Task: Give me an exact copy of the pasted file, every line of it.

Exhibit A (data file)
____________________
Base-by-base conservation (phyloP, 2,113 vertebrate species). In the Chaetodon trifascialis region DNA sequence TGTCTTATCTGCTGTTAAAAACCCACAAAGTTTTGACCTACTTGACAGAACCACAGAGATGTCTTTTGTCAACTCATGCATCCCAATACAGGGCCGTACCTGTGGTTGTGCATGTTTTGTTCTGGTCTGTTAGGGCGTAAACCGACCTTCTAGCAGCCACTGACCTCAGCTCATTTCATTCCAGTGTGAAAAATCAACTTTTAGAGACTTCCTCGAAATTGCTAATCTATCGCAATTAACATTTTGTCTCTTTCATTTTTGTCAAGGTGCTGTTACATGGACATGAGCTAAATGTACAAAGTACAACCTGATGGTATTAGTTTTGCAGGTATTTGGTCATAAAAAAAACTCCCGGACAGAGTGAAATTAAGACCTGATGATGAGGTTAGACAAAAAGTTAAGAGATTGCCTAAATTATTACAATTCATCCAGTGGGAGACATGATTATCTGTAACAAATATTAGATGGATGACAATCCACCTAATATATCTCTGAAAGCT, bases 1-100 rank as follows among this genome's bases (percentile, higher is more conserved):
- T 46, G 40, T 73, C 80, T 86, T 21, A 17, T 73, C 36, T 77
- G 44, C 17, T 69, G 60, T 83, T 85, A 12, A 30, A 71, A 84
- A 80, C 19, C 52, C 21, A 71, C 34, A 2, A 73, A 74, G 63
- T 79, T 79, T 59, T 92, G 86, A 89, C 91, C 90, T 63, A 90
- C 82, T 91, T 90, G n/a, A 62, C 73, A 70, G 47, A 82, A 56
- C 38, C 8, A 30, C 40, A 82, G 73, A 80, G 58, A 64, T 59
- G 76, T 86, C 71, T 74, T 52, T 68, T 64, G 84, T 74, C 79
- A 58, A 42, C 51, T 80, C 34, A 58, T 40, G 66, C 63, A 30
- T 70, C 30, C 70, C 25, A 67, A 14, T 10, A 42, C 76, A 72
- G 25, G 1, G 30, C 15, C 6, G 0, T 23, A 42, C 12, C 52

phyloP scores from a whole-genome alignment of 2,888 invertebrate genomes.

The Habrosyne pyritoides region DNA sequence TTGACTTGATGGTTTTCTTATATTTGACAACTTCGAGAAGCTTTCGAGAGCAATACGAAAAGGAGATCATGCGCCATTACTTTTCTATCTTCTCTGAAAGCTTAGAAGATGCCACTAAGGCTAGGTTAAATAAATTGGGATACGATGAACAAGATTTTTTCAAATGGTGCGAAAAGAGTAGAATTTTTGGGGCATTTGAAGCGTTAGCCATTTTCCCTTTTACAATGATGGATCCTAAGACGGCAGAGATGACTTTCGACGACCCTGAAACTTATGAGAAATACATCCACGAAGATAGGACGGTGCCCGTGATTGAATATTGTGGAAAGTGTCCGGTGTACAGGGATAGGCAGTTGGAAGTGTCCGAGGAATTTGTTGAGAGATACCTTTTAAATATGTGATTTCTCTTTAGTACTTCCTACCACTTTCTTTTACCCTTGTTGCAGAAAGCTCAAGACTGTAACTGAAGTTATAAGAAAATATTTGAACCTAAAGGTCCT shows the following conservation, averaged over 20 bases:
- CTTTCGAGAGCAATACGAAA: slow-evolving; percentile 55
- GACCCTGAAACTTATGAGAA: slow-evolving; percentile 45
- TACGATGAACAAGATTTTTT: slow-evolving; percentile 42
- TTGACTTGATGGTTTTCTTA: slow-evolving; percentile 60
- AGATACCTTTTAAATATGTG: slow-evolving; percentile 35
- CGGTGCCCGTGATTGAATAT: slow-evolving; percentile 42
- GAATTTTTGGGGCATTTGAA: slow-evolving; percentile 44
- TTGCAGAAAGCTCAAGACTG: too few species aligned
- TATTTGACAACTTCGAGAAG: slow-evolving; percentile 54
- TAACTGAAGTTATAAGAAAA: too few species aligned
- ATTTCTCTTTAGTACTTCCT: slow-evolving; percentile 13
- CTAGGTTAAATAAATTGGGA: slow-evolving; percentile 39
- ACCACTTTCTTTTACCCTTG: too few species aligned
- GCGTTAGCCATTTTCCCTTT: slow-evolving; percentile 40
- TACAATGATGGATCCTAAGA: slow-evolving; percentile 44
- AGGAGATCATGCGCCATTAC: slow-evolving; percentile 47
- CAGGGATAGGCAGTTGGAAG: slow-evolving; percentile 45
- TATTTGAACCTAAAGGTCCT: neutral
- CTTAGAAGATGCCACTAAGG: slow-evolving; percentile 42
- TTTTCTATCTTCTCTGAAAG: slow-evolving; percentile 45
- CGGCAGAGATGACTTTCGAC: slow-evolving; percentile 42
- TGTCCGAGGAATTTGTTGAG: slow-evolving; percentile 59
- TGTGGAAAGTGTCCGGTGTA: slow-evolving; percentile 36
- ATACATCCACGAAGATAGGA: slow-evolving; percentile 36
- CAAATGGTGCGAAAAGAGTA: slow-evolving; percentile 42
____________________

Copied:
Base-by-base conservation (phyloP, 2,113 vertebrate species). In the Chaetodon trifascialis region DNA sequence TGTCTTATCTGCTGTTAAAAACCCACAAAGTTTTGACCTACTTGACAGAACCACAGAGATGTCTTTTGTCAACTCATGCATCCCAATACAGGGCCGTACCTGTGGTTGTGCATGTTTTGTTCTGGTCTGTTAGGGCGTAAACCGACCTTCTAGCAGCCACTGACCTCAGCTCATTTCATTCCAGTGTGAAAAATCAACTTTTAGAGACTTCCTCGAAATTGCTAATCTATCGCAATTAACATTTTGTCTCTTTCATTTTTGTCAAGGTGCTGTTACATGGACATGAGCTAAATGTACAAAGTACAACCTGATGGTATTAGTTTTGCAGGTATTTGGTCATAAAAAAAACTCCCGGACAGAGTGAAATTAAGACCTGATGATGAGGTTAGACAAAAAGTTAAGAGATTGCCTAAATTATTACAATTCATCCAGTGGGAGACATGATTATCTGTAACAAATATTAGATGGATGACAATCCACCTAATATATCTCTGAAAGCT, bases 1-100 rank as follows among this genome's bases (percentile, higher is more conserved):
- T 46, G 40, T 73, C 80, T 86, T 21, A 17, T 73, C 36, T 77
- G 44, C 17, T 69, G 60, T 83, T 85, A 12, A 30, A 71, A 84
- A 80, C 19, C 52, C 21, A 71, C 34, A 2, A 73, A 74, G 63
- T 79, T 79, T 59, T 92, G 86, A 89, C 91, C 90, T 63, A 90
- C 82, T 91, T 90, G n/a, A 62, C 73, A 70, G 47, A 82, A 56
- C 38, C 8, A 30, C 40, A 82, G 73, A 80, G 58, A 64, T 59
- G 76, T 86, C 71, T 74, T 52, T 68, T 64, G 84, T 74, C 79
- A 58, A 42, C 51, T 80, C 34, A 58, T 40, G 66, C 63, A 30
- T 70, C 30, C 70, C 25, A 67, A 14, T 10, A 42, C 76, A 72
- G 25, G 1, G 30, C 15, C 6, G 0, T 23, A 42, C 12, C 52

phyloP scores from a whole-genome alignment of 2,888 invertebrate genomes.

The Habrosyne pyritoides region DNA sequence TTGACTTGATGGTTTTCTTATATTTGACAACTTCGAGAAGCTTTCGAGAGCAATACGAAAAGGAGATCATGCGCCATTACTTTTCTATCTTCTCTGAAAGCTTAGAAGATGCCACTAAGGCTAGGTTAAATAAATTGGGATACGATGAACAAGATTTTTTCAAATGGTGCGAAAAGAGTAGAATTTTTGGGGCATTTGAAGCGTTAGCCATTTTCCCTTTTACAATGATGGATCCTAAGACGGCAGAGATGACTTTCGACGACCCTGAAACTTATGAGAAATACATCCACGAAGATAGGACGGTGCCCGTGATTGAATATTGTGGAAAGTGTCCGGTGTACAGGGATAGGCAGTTGGAAGTGTCCGAGGAATTTGTTGAGAGATACCTTTTAAATATGTGATTTCTCTTTAGTACTTCCTACCACTTTCTTTTACCCTTGTTGCAGAAAGCTCAAGACTGTAACTGAAGTTATAAGAAAATATTTGAACCTAAAGGTCCT shows the following conservation, averaged over 20 bases:
- CTTTCGAGAGCAATACGAAA: slow-evolving; percentile 55
- GACCCTGAAACTTATGAGAA: slow-evolving; percentile 45
- TACGATGAACAAGATTTTTT: slow-evolving; percentile 42
- TTGACTTGATGGTTTTCTTA: slow-evolving; percentile 60
- AGATACCTTTTAAATATGTG: slow-evolving; percentile 35
- CGGTGCCCGTGATTGAATAT: slow-evolving; percentile 42
- GAATTTTTGGGGCATTTGAA: slow-evolving; percentile 44
- TTGCAGAAAGCTCAAGACTG: too few species aligned
- TATTTGACAACTTCGAGAAG: slow-evolving; percentile 54
- TAACTGAAGTTATAAGAAAA: too few species aligned
- ATTTCTCTTTAGTACTTCCT: slow-evolving; percentile 13
- CTAGGTTAAATAAATTGGGA: slow-evolving; percentile 39
- ACCACTTTCTTTTACCCTTG: too few species aligned
- GCGTTAGCCATTTTCCCTTT: slow-evolving; percentile 40
- TACAATGATGGATCCTAAGA: slow-evolving; percentile 44
- AGGAGATCATGCGCCATTAC: slow-evolving; percentile 47
- CAGGGATAGGCAGTTGGAAG: slow-evolving; percentile 45
- TATTTGAACCTAAAGGTCCT: neutral
- CTTAGAAGATGCCACTAAGG: slow-evolving; percentile 42
- TTTTCTATCTTCTCTGAAAG: slow-evolving; percentile 45
- CGGCAGAGATGACTTTCGAC: slow-evolving; percentile 42
- TGTCCGAGGAATTTGTTGAG: slow-evolving; percentile 59
- TGTGGAAAGTGTCCGGTGTA: slow-evolving; percentile 36
- ATACATCCACGAAGATAGGA: slow-evolving; percentile 36
- CAAATGGTGCGAAAAGAGTA: slow-evolving; percentile 42